Bank shifts land unit's focus to investment One-time liquidator buys office complex

July 03, 1996|By Kevin L. McQuaid | Kevin L. McQuaid,SUN STAFF

NationsBank Corp., after years of whittling down a $1.8 billion regional portfolio of foreclosed real estate, has shifted the focus of its South Charles Realty Corp. subsidiary toward investments.

The transition to South Charles Investment Corp. took a major leap last week, when the company bought a vacant, three-building office complex in Northern Virginia for $7.4 million, the first property acquisition under its new strategy.

"We feel we have all the skills necessary to operate in the real estate business in-house," said Turner B. Smith, South Charles' president. "The idea is to maintain our real estate-owned unit and at the same time expand, provide services to clients and attract other investors."

As part of the High Ridge Corporate Park purchase, South

Charles teamed up with a division of Alex. Brown Inc. and the Trammell Crow Co., a Dallas-based company that once was the nation's largest commercial property owner.

Smith said the three companies intend to invest more than $7 million to renovate and modernize the Fairfax Center, Va., project, which was developed in the mid-1970s on behalf of a defense contractor.

Market conditions appear to be working in South Charles' favor. In Fairfax County, office vacancy rates are less than 8 percent, down from 1994 levels of 33 percent. At the same time, rental rates have been inching upward to between $18 per square foot and $23 per square foot. By comparison, downtown Baltimore's vacancy rate is roughly 23 percent.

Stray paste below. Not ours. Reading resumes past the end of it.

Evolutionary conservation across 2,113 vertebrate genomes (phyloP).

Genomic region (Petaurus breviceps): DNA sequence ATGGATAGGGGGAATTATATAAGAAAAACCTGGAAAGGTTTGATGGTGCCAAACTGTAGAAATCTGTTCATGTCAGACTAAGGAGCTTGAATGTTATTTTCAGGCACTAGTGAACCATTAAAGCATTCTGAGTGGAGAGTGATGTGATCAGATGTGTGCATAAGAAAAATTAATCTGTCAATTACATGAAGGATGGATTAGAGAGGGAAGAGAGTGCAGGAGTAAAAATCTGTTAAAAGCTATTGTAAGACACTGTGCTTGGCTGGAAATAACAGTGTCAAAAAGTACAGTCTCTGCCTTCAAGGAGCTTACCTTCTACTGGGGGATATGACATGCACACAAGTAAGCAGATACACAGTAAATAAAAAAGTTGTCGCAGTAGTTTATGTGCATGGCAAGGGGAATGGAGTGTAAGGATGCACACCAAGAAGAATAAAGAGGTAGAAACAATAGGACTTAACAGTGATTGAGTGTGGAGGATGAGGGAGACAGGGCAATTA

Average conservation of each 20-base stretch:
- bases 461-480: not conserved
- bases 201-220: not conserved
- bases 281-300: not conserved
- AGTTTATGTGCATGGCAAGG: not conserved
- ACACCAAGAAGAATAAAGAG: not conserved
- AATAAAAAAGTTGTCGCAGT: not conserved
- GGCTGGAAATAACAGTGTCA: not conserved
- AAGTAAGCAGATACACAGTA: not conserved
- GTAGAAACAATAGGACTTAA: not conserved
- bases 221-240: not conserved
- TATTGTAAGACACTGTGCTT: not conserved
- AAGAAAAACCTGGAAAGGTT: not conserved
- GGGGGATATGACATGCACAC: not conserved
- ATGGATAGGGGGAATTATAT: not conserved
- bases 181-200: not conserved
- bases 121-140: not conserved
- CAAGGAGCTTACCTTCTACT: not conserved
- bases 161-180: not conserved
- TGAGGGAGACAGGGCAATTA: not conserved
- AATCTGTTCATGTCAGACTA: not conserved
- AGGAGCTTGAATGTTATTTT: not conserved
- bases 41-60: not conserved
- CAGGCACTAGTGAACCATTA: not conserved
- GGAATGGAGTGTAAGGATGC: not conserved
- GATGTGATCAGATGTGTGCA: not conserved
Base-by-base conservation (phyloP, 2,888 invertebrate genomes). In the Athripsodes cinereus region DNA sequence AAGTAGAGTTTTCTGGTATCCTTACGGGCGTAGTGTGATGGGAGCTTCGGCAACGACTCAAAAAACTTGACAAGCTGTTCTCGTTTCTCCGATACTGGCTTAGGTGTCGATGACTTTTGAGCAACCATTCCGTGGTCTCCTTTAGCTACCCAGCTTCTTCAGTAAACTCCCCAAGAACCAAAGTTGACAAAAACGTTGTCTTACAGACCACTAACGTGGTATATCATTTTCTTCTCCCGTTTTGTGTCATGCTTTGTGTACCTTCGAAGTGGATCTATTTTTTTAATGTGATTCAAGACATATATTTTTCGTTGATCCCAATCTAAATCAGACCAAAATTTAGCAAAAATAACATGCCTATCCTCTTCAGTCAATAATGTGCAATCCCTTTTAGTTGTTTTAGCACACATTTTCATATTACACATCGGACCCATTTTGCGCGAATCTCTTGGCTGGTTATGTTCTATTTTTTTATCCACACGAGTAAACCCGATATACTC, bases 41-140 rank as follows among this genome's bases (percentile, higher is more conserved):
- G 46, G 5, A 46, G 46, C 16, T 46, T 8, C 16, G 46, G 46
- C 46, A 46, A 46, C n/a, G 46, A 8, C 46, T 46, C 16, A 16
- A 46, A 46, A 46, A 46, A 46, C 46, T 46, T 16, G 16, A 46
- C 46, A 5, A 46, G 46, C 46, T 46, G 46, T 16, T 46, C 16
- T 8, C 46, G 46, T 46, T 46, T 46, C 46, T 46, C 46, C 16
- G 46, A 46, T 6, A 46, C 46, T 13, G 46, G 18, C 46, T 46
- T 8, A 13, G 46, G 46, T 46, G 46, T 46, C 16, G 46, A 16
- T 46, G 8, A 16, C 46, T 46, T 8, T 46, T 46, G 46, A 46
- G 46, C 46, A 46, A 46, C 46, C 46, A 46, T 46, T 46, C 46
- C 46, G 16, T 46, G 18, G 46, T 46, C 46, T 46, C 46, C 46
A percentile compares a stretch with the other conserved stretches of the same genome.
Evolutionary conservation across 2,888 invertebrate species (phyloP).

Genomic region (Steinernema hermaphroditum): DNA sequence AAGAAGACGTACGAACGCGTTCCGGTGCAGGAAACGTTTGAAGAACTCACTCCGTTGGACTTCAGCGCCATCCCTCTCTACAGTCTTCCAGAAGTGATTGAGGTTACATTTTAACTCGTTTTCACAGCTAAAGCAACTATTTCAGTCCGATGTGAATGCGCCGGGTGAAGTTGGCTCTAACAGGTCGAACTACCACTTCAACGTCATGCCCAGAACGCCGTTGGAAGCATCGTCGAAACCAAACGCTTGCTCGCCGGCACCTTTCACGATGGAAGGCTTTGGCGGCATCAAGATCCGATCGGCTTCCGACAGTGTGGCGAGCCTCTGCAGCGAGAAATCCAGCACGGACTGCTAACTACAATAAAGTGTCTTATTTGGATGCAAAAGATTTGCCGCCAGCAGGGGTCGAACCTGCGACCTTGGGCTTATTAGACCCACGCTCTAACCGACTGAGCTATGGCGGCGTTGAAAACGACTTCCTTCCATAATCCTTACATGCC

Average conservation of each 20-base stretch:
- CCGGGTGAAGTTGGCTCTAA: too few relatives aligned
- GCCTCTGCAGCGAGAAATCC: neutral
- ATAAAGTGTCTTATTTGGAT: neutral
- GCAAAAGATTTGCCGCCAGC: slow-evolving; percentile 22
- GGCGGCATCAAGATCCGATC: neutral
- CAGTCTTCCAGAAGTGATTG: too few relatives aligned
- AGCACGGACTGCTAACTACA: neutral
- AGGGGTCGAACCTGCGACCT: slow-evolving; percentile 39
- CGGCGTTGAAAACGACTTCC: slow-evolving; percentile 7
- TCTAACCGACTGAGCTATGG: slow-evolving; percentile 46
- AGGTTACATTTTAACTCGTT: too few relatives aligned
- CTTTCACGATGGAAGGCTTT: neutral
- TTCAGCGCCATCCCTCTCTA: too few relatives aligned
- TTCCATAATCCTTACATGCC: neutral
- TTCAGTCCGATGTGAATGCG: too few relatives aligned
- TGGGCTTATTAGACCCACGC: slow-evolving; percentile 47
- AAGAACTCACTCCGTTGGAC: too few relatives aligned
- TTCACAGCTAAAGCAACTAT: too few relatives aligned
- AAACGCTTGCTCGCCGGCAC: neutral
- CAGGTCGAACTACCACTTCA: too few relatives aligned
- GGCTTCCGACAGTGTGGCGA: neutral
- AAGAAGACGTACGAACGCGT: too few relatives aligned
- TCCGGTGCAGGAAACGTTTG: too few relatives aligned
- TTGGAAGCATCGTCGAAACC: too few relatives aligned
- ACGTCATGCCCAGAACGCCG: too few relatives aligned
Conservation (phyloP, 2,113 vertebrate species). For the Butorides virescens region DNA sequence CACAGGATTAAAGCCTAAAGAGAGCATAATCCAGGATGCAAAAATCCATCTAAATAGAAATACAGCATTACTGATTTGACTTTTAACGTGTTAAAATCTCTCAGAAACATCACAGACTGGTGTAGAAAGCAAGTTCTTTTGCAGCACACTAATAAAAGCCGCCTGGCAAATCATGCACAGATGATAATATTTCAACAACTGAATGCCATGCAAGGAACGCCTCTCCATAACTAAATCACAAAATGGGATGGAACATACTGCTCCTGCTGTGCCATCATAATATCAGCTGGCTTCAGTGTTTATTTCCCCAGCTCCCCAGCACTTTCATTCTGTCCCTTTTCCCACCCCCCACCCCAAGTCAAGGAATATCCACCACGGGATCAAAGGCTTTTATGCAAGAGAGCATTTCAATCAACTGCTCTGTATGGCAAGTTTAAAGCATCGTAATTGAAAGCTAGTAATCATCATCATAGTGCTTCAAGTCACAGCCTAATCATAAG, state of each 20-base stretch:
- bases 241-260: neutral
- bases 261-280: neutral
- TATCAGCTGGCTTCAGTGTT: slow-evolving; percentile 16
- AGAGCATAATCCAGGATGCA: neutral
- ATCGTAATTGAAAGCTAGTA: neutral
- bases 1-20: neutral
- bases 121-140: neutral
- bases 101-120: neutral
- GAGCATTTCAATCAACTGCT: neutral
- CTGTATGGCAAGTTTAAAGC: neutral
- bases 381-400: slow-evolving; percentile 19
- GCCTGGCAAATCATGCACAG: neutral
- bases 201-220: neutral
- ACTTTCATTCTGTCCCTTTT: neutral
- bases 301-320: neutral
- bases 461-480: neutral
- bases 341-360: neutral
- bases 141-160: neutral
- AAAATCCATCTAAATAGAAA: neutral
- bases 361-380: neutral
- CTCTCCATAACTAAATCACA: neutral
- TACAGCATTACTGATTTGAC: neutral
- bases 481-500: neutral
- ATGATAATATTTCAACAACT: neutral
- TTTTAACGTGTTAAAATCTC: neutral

"The market for space here is very tight, there's been a fair amount of activity and job growth, and any new development will take 18 to 24 months to complete at a significantly higher cost than what we paid," said Bob Murphy, a Trammell Crow managing director.

That lower investment is expected to translate into lower rental rates, giving South Charles a competitive edge in the market. The renovated High Ridge space will rent for roughly $18 per square foot.

Still, High Ridge will be a challenge. For starters, the 210,000-square-foot project has been vacant for at least five years, and today accounts for the single largest block of available space in the county.

"They have a real challenge there if they want to make it a multitenanted building, because High Ridge was custom-built as three buildings and linked together later," said Mike Kuehn, a senior vice president of the Carey Winston Co., the Washington area's largest commercial brokerage and property management firm.

"But the market is going so well," Kuehn said, "that they'll have available space when others don't."

And South Charles will continue to rehabilitate and dispose of nonperforming real estate projects and loans, although its portfolio has shrunk to just $45 million, Smith said.

At that size, it's a fraction of the more than $1.8 billion South Charles controlled in 1992, the height of the regional commercial real estate depression. NationsBank inherited South Charles as part of its $1.4 billion acquisition of MNC Financial Inc. in 1993.

High Ridge also marks the first action by the company since a deal with investment bank Internationale Nederlanden Groep NV buy South Charles fell apart a year ago. The $175 billion financial institution, Europe's seventh largest, backed out because it was unwilling to meet NationsBank's asking price.

Pub Date: 7/03/96

Baltimore Sun Articles
|
|
|
Please note the green-lined linked article text has been applied commercially without any involvement from our newsroom editors, reporters or any other editorial staff.